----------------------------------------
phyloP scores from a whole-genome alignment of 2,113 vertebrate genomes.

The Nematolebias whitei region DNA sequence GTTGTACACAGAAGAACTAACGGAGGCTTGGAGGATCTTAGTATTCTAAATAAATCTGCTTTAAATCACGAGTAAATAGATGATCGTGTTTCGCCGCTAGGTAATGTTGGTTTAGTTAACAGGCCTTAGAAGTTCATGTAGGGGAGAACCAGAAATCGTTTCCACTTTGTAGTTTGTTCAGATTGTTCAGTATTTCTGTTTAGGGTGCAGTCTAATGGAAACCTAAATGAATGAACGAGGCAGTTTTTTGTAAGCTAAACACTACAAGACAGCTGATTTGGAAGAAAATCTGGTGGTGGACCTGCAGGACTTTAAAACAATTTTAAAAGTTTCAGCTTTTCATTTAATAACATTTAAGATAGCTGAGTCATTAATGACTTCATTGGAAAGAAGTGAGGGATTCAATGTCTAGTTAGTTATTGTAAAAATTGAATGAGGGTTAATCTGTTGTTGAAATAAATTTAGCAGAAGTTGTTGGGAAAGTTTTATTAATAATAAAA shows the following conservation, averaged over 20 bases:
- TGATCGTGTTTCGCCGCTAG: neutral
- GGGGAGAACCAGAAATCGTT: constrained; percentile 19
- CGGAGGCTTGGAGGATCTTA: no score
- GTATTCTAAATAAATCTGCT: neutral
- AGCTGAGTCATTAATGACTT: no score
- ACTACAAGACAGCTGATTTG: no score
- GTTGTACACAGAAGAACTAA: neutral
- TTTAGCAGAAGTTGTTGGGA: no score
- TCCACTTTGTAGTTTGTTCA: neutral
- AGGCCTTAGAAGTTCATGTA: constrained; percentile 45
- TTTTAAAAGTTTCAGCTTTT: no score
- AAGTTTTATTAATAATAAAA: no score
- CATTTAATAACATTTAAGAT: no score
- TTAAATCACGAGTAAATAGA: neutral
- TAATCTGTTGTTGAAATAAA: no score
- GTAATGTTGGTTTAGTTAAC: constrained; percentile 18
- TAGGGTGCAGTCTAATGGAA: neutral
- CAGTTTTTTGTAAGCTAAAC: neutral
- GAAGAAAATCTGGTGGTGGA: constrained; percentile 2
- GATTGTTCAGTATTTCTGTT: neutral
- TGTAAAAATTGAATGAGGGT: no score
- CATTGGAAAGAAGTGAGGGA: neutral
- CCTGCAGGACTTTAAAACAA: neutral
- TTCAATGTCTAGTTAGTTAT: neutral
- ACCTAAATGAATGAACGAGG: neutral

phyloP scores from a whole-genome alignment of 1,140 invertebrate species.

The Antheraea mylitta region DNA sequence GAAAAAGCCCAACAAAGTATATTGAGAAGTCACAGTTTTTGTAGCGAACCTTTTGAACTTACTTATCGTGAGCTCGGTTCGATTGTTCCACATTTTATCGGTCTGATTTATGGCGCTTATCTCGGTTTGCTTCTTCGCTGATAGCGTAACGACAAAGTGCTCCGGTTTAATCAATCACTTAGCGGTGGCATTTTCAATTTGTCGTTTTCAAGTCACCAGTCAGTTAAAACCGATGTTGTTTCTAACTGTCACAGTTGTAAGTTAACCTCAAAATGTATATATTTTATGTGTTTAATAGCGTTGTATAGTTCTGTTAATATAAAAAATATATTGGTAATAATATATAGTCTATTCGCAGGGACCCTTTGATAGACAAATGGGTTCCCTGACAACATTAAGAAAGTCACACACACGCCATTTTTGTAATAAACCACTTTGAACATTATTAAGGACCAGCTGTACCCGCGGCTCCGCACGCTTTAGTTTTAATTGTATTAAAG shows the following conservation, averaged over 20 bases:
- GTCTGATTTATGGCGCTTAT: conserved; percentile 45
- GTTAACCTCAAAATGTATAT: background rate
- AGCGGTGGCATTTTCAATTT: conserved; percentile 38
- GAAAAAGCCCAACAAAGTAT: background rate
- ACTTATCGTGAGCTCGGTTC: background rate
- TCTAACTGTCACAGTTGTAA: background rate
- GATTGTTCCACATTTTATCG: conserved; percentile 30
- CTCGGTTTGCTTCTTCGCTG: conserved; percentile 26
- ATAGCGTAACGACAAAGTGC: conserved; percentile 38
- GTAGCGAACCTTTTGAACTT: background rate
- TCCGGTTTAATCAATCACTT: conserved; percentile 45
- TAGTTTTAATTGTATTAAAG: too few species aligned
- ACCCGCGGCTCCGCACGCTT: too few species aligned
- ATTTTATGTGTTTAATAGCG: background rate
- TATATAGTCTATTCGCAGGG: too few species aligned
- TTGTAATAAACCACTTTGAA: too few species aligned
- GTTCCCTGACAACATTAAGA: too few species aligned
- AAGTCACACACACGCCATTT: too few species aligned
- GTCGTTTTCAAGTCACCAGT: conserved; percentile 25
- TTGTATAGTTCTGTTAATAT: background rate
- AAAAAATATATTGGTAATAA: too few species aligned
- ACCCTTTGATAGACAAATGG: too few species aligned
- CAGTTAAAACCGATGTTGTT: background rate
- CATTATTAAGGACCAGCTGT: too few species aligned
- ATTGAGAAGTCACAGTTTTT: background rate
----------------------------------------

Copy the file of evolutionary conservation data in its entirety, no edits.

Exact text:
phyloP scores from a whole-genome alignment of 2,113 vertebrate genomes.

The Nematolebias whitei region DNA sequence GTTGTACACAGAAGAACTAACGGAGGCTTGGAGGATCTTAGTATTCTAAATAAATCTGCTTTAAATCACGAGTAAATAGATGATCGTGTTTCGCCGCTAGGTAATGTTGGTTTAGTTAACAGGCCTTAGAAGTTCATGTAGGGGAGAACCAGAAATCGTTTCCACTTTGTAGTTTGTTCAGATTGTTCAGTATTTCTGTTTAGGGTGCAGTCTAATGGAAACCTAAATGAATGAACGAGGCAGTTTTTTGTAAGCTAAACACTACAAGACAGCTGATTTGGAAGAAAATCTGGTGGTGGACCTGCAGGACTTTAAAACAATTTTAAAAGTTTCAGCTTTTCATTTAATAACATTTAAGATAGCTGAGTCATTAATGACTTCATTGGAAAGAAGTGAGGGATTCAATGTCTAGTTAGTTATTGTAAAAATTGAATGAGGGTTAATCTGTTGTTGAAATAAATTTAGCAGAAGTTGTTGGGAAAGTTTTATTAATAATAAAA shows the following conservation, averaged over 20 bases:
- TGATCGTGTTTCGCCGCTAG: neutral
- GGGGAGAACCAGAAATCGTT: constrained; percentile 19
- CGGAGGCTTGGAGGATCTTA: no score
- GTATTCTAAATAAATCTGCT: neutral
- AGCTGAGTCATTAATGACTT: no score
- ACTACAAGACAGCTGATTTG: no score
- GTTGTACACAGAAGAACTAA: neutral
- TTTAGCAGAAGTTGTTGGGA: no score
- TCCACTTTGTAGTTTGTTCA: neutral
- AGGCCTTAGAAGTTCATGTA: constrained; percentile 45
- TTTTAAAAGTTTCAGCTTTT: no score
- AAGTTTTATTAATAATAAAA: no score
- CATTTAATAACATTTAAGAT: no score
- TTAAATCACGAGTAAATAGA: neutral
- TAATCTGTTGTTGAAATAAA: no score
- GTAATGTTGGTTTAGTTAAC: constrained; percentile 18
- TAGGGTGCAGTCTAATGGAA: neutral
- CAGTTTTTTGTAAGCTAAAC: neutral
- GAAGAAAATCTGGTGGTGGA: constrained; percentile 2
- GATTGTTCAGTATTTCTGTT: neutral
- TGTAAAAATTGAATGAGGGT: no score
- CATTGGAAAGAAGTGAGGGA: neutral
- CCTGCAGGACTTTAAAACAA: neutral
- TTCAATGTCTAGTTAGTTAT: neutral
- ACCTAAATGAATGAACGAGG: neutral

phyloP scores from a whole-genome alignment of 1,140 invertebrate species.

The Antheraea mylitta region DNA sequence GAAAAAGCCCAACAAAGTATATTGAGAAGTCACAGTTTTTGTAGCGAACCTTTTGAACTTACTTATCGTGAGCTCGGTTCGATTGTTCCACATTTTATCGGTCTGATTTATGGCGCTTATCTCGGTTTGCTTCTTCGCTGATAGCGTAACGACAAAGTGCTCCGGTTTAATCAATCACTTAGCGGTGGCATTTTCAATTTGTCGTTTTCAAGTCACCAGTCAGTTAAAACCGATGTTGTTTCTAACTGTCACAGTTGTAAGTTAACCTCAAAATGTATATATTTTATGTGTTTAATAGCGTTGTATAGTTCTGTTAATATAAAAAATATATTGGTAATAATATATAGTCTATTCGCAGGGACCCTTTGATAGACAAATGGGTTCCCTGACAACATTAAGAAAGTCACACACACGCCATTTTTGTAATAAACCACTTTGAACATTATTAAGGACCAGCTGTACCCGCGGCTCCGCACGCTTTAGTTTTAATTGTATTAAAG shows the following conservation, averaged over 20 bases:
- GTCTGATTTATGGCGCTTAT: conserved; percentile 45
- GTTAACCTCAAAATGTATAT: background rate
- AGCGGTGGCATTTTCAATTT: conserved; percentile 38
- GAAAAAGCCCAACAAAGTAT: background rate
- ACTTATCGTGAGCTCGGTTC: background rate
- TCTAACTGTCACAGTTGTAA: background rate
- GATTGTTCCACATTTTATCG: conserved; percentile 30
- CTCGGTTTGCTTCTTCGCTG: conserved; percentile 26
- ATAGCGTAACGACAAAGTGC: conserved; percentile 38
- GTAGCGAACCTTTTGAACTT: background rate
- TCCGGTTTAATCAATCACTT: conserved; percentile 45
- TAGTTTTAATTGTATTAAAG: too few species aligned
- ACCCGCGGCTCCGCACGCTT: too few species aligned
- ATTTTATGTGTTTAATAGCG: background rate
- TATATAGTCTATTCGCAGGG: too few species aligned
- TTGTAATAAACCACTTTGAA: too few species aligned
- GTTCCCTGACAACATTAAGA: too few species aligned
- AAGTCACACACACGCCATTT: too few species aligned
- GTCGTTTTCAAGTCACCAGT: conserved; percentile 25
- TTGTATAGTTCTGTTAATAT: background rate
- AAAAAATATATTGGTAATAA: too few species aligned
- ACCCTTTGATAGACAAATGG: too few species aligned
- CAGTTAAAACCGATGTTGTT: background rate
- CATTATTAAGGACCAGCTGT: too few species aligned
- ATTGAGAAGTCACAGTTTTT: background rate